Busting and Discussing Myths about Opals
We find it detestable to show a disapproving behavior towards opals, specifically by believing in certain myths of it. All myths are not true and we’ll reveal why in this post. Opals are so exquisitely beautiful, their name is said to have come from “Sanskrit Upala” meaning “Precious Stone” and later has been derived from the Greek term “Opallios,” meaning “to spot a transformation of color.” Guess who’s the birthstone of October? Opal! which has gained great prominence in history.
Introduction to Opals
Opal is defined as a mineral which is a hydrated amorphous silica. It is softer and less thick than a quartz and stands out due to its rainbow-like splatter of colors. Opal is considered unique than most stones due to its shimmery, iridescent features and a good-quality opal is judged by its transparency – not by how milky it looks.
Decoding Some Opal Myths
Myth: To prevent cracking – you need to soak opals in water.
Fact: This is the most common myth out there. To be honest soaking opals in water doesn’t do anything significant except than hiding the damage temporarily of an already cracked stone. Australian opals are non-porous, indicating they do not soak up oil, water, or anything else. It is not a requirement to soak your opal jewelry in water. Yes, opals do contain 10% – 15% water and can get dehydrated over time but soaking it in water is no means to redeem the fresh vibrancy of the stones.
Myth: Due to Opals’ extremely fragile nature – they can break easily.
Fact: Yes, it is true that Opals are delicate than most jewels, but they’re more than what meets the eye. Their hardness and breaking ability matches that of a glass – you’ll experience the feeling if you wear a glass. However, you must be alert while having it on and do not indulge in any laborious, sports-based or other strenuous activities that might put opals in contact with hard surfaces. If your opals are in a safe place, trust me they’ll remain fine for a long time.
Myth: To avert cracking – Opals needs to be rubbed with oil or glycerin.
Fact: No, Australian opals are non-porous, they do not absorb oil or any liquids. So, it will be pointless to use oil to increase the longevity of opal stones. This act will only render opal greasy – you might find them looking shiny but slimy as well. Opal does not behave like skin that will submerge facial moisturizer in minutes. So, for Heaven’s Sake, don’t do anything to your opals without some study, or professional consultation – you’ll only make their condition worse.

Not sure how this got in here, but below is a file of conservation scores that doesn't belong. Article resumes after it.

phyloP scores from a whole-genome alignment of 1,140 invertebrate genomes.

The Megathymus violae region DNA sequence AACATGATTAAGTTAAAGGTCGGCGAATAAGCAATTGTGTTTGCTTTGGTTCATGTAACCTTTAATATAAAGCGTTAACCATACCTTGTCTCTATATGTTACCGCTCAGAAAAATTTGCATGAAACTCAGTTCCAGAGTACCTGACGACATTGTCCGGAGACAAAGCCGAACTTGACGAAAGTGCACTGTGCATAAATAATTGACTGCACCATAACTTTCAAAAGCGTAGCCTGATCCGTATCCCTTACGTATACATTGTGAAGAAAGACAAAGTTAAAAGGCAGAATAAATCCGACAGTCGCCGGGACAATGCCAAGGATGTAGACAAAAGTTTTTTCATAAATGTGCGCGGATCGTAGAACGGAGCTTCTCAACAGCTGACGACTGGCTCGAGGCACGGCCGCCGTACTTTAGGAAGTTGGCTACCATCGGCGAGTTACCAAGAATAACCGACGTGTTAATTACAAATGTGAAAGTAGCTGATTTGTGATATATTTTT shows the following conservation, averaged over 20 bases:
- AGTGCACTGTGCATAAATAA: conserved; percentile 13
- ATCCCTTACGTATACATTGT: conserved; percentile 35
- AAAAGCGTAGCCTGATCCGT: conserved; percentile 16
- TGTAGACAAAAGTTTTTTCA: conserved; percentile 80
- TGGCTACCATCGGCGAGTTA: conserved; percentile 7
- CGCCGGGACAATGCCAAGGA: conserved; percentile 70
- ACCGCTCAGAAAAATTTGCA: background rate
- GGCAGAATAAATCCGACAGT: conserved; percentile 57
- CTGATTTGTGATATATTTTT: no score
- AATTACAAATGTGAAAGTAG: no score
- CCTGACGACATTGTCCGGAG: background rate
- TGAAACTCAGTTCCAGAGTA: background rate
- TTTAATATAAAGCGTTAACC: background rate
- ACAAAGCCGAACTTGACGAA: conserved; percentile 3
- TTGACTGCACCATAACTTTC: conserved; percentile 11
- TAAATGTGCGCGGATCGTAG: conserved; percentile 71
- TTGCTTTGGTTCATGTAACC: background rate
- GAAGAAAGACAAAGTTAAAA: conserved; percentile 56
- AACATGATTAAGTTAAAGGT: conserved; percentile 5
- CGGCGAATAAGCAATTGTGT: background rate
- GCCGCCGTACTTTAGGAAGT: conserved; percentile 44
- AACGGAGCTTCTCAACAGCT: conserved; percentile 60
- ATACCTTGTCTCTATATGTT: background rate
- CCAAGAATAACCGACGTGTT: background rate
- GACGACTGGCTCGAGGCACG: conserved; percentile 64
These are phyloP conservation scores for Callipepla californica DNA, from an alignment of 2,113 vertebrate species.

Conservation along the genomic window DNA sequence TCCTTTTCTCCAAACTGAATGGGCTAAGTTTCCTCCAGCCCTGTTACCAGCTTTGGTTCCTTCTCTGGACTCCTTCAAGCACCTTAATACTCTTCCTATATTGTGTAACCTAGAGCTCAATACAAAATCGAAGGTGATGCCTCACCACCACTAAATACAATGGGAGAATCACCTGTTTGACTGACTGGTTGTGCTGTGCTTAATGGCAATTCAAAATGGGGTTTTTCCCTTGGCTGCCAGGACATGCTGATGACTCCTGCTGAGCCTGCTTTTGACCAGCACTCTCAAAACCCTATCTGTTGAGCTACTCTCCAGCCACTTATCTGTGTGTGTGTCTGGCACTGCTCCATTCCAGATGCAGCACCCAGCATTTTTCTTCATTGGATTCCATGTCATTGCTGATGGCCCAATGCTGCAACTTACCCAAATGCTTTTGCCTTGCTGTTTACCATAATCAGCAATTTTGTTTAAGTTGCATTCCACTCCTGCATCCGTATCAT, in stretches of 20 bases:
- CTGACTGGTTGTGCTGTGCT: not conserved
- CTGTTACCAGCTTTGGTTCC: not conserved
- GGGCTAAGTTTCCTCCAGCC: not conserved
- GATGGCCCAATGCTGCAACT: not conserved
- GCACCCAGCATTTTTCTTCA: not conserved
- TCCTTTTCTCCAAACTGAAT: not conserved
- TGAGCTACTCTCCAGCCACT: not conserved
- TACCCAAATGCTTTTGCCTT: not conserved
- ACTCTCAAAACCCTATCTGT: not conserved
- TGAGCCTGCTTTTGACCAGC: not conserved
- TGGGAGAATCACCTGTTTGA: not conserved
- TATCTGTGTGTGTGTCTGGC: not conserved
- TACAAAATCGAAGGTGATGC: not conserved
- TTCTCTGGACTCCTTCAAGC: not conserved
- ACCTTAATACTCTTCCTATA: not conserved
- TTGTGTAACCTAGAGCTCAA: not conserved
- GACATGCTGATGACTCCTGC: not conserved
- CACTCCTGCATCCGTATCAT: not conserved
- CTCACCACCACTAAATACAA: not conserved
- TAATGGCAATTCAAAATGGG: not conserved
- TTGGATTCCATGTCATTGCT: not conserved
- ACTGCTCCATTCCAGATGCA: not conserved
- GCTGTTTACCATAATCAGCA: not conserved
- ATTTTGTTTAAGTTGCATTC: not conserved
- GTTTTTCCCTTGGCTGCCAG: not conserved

Myth: Water can damage solid opals.
Fact: Large majority of opals are normally stable and have a very low chance of cracking. Low-quality opals are weeded out the moment they are mined, since, the companies keep an efficient quality-checking policy. Though, believing that opals will get cracked due to becoming wet is useless – but it might hinge back in quality if opal jewelry is exposed to humidity, lengthy hours in water, or harsh sunlight. So, in a way jewelry protection is due and you must take off all jewelry when soaking up in the sun, having a dip in water, indulging in a sweaty activity, or taking a shower.
Myth: Black Opals are black completely.
Fact: If a full black opal exists, it must be completely worthless in value. Black opals have a shimmering, colorful body and the term “black” is only used to refer to the dark body tone of an opal as compared to a milky/white body toned opal. Each opal has its own value and high-quality black opals can be more valuable than diamonds.
Myth: Opals cannot be enhanced in color.
Fact: To rely upon uncertain methods like rubbing toothpaste, soaps, detergents, oils, baking soda, polish, rose water or using hot lights to get your opals bright and shining like new can be tremendously dangerous because you may not know how opals will react to the chemicals contained in these products. They might gleam briefly after applying these techniques but it won’t take long for opals to retain back to their old, faded appearance. It is best to avoid these ways of glossing your products, they can do more harm than good. Just try to care for your opals from the beginning and they’ll last for a long time or get professional help.
Myth: Opals are bad luck.
Fact: Really? Who told you that? Believing in old’s wives’ tales and shillyshallying about a gemstone is simply a helpless case but we’ll try our best to erase your archaic thoughts. First of all, such things aren’t true and don’t have a legit confirmative. This is just certain history that has clouded the minds of many but it is not bad to explore superstitions and relative myths. It is good to learn, only till it agrees to the rules of common sense!
So, instead of appraising your opals with condemnation, try them out with your outfits. Come on, experiment with your style, let opals illuminate your inner light, and pleasantly tingle your feminine instincts.
“Care begins from the start and lasts for an eternity”
- Azura Jewelry